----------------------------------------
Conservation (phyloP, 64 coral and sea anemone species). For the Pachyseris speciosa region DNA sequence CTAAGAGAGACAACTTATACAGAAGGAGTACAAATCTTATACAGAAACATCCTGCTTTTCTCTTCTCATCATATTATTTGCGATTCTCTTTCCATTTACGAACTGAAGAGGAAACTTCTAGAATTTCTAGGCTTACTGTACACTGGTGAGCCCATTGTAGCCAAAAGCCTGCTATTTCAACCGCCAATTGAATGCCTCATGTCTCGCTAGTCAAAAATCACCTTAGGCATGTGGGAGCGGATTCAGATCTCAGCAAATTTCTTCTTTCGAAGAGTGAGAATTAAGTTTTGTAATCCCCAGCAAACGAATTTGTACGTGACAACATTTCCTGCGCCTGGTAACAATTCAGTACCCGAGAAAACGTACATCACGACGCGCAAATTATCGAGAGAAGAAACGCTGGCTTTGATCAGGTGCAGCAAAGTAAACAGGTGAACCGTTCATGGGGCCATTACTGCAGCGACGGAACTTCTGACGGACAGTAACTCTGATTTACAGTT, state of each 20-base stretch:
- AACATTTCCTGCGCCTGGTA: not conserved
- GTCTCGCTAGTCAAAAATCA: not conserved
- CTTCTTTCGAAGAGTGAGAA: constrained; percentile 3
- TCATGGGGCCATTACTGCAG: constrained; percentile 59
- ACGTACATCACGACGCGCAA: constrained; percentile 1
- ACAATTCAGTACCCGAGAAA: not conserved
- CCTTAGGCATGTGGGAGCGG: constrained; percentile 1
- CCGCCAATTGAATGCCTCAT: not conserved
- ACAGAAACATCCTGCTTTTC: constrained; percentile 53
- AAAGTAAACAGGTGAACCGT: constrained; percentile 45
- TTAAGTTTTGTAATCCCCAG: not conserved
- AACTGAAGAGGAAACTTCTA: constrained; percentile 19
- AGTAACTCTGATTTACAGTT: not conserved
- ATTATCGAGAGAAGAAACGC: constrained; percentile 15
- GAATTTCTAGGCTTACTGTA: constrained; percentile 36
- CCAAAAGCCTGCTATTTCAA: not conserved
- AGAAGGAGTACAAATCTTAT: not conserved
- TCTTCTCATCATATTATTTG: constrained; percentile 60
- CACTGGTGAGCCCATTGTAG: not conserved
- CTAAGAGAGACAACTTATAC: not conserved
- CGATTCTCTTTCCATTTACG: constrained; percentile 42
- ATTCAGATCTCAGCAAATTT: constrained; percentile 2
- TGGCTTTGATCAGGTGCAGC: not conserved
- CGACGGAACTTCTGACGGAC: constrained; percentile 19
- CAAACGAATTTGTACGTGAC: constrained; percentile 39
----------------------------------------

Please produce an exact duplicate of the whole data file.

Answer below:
Conservation (phyloP, 64 coral and sea anemone species). For the Pachyseris speciosa region DNA sequence CTAAGAGAGACAACTTATACAGAAGGAGTACAAATCTTATACAGAAACATCCTGCTTTTCTCTTCTCATCATATTATTTGCGATTCTCTTTCCATTTACGAACTGAAGAGGAAACTTCTAGAATTTCTAGGCTTACTGTACACTGGTGAGCCCATTGTAGCCAAAAGCCTGCTATTTCAACCGCCAATTGAATGCCTCATGTCTCGCTAGTCAAAAATCACCTTAGGCATGTGGGAGCGGATTCAGATCTCAGCAAATTTCTTCTTTCGAAGAGTGAGAATTAAGTTTTGTAATCCCCAGCAAACGAATTTGTACGTGACAACATTTCCTGCGCCTGGTAACAATTCAGTACCCGAGAAAACGTACATCACGACGCGCAAATTATCGAGAGAAGAAACGCTGGCTTTGATCAGGTGCAGCAAAGTAAACAGGTGAACCGTTCATGGGGCCATTACTGCAGCGACGGAACTTCTGACGGACAGTAACTCTGATTTACAGTT, state of each 20-base stretch:
- AACATTTCCTGCGCCTGGTA: not conserved
- GTCTCGCTAGTCAAAAATCA: not conserved
- CTTCTTTCGAAGAGTGAGAA: constrained; percentile 3
- TCATGGGGCCATTACTGCAG: constrained; percentile 59
- ACGTACATCACGACGCGCAA: constrained; percentile 1
- ACAATTCAGTACCCGAGAAA: not conserved
- CCTTAGGCATGTGGGAGCGG: constrained; percentile 1
- CCGCCAATTGAATGCCTCAT: not conserved
- ACAGAAACATCCTGCTTTTC: constrained; percentile 53
- AAAGTAAACAGGTGAACCGT: constrained; percentile 45
- TTAAGTTTTGTAATCCCCAG: not conserved
- AACTGAAGAGGAAACTTCTA: constrained; percentile 19
- AGTAACTCTGATTTACAGTT: not conserved
- ATTATCGAGAGAAGAAACGC: constrained; percentile 15
- GAATTTCTAGGCTTACTGTA: constrained; percentile 36
- CCAAAAGCCTGCTATTTCAA: not conserved
- AGAAGGAGTACAAATCTTAT: not conserved
- TCTTCTCATCATATTATTTG: constrained; percentile 60
- CACTGGTGAGCCCATTGTAG: not conserved
- CTAAGAGAGACAACTTATAC: not conserved
- CGATTCTCTTTCCATTTACG: constrained; percentile 42
- ATTCAGATCTCAGCAAATTT: constrained; percentile 2
- TGGCTTTGATCAGGTGCAGC: not conserved
- CGACGGAACTTCTGACGGAC: constrained; percentile 19
- CAAACGAATTTGTACGTGAC: constrained; percentile 39